5. The hipsters. These are real cool (and I mean ‘kewl!’) dudes. They shaved themselves clean leaving out a tiny fertile patch on their chin. They aren’t found alone. Never. Forcing themselves into some or the other group and cracking jokes that make you poop, these are real crackpots. These lads aren’t making it anywhere and the best part of it is that they all know it. They cannot contain from waving their stupidity and ‘chill – dude!’ attitude. Pardon me for my rudeness, but these are the loser kinds, to say the least. Even during the exam, reading goes faster for them as they rarely sweat comprehension.

6. The eleventh hour people. From the time they step into the car at home till the time they enter the hall, they glue their eye balls to some or the other ‘CLAT Guide’. You will, more often than not, see Universal’s and LexisNexis guides being carried. I’ve never understood these utterly confused people. Looking at them looks like they are the most desperate to get through, for they don’t want to waste even a single second. But, if that was the case – these guides were supposed to be completed some nine months ago, weren’t they? They also have parents/uncles/siblings with them who stay really calm and stand close to, erm.., supply moral support, I guess. These, in fact, are the most hopeless of all. I mean, at least the hipsters I spoke about above know they are screwed. These people’s marginal utility derived every single second bests the total utility they’ve had so far.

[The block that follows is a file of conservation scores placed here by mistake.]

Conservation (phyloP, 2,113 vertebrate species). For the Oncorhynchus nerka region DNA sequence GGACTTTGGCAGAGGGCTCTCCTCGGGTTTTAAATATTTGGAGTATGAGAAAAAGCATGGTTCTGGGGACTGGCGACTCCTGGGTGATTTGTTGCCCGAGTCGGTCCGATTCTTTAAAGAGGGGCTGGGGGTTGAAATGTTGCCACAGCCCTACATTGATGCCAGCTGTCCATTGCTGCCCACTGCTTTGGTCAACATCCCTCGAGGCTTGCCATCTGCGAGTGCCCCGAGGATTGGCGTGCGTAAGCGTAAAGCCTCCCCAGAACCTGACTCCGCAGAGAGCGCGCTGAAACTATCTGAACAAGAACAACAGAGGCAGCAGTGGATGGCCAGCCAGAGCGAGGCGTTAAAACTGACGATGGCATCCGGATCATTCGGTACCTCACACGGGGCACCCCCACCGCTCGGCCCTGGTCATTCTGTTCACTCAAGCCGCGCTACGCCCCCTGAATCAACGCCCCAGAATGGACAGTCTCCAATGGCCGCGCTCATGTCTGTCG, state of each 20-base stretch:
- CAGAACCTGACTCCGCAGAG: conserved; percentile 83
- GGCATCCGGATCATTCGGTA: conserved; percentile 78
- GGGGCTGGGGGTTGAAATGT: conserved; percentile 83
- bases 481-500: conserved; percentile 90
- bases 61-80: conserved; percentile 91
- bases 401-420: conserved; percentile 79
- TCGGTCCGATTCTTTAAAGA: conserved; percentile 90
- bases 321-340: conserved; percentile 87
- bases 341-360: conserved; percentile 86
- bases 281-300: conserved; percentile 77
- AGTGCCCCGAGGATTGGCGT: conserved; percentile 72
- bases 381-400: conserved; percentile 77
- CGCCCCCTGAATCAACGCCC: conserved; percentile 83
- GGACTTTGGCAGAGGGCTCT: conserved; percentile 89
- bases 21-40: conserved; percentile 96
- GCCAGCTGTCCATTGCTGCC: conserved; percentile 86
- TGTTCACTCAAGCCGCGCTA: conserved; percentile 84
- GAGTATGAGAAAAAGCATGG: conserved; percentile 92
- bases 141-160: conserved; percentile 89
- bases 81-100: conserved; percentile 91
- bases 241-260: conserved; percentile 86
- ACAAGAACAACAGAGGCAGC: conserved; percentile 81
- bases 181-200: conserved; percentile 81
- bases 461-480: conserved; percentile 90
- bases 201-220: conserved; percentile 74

7. The chickens. These are those who were never fascinated by law. Everything in their life has been in slow motion. Lazy morning, lazy afternoons and dull nights. These are the silent non-existent-like people in the coaching classes who stare at the second’s hand of their watches out of utmost boredom. The best they can do is to eat and sleep. And the only thing that fascinates them about law schools is the amount of partying that happens around here. These are the ones who generally end up getting a four/five digit rank in CLAT and join places like Lloyd which sends an admission letter to their house, out of nowhere. Why waste time learning, when ignorance is instantaneous?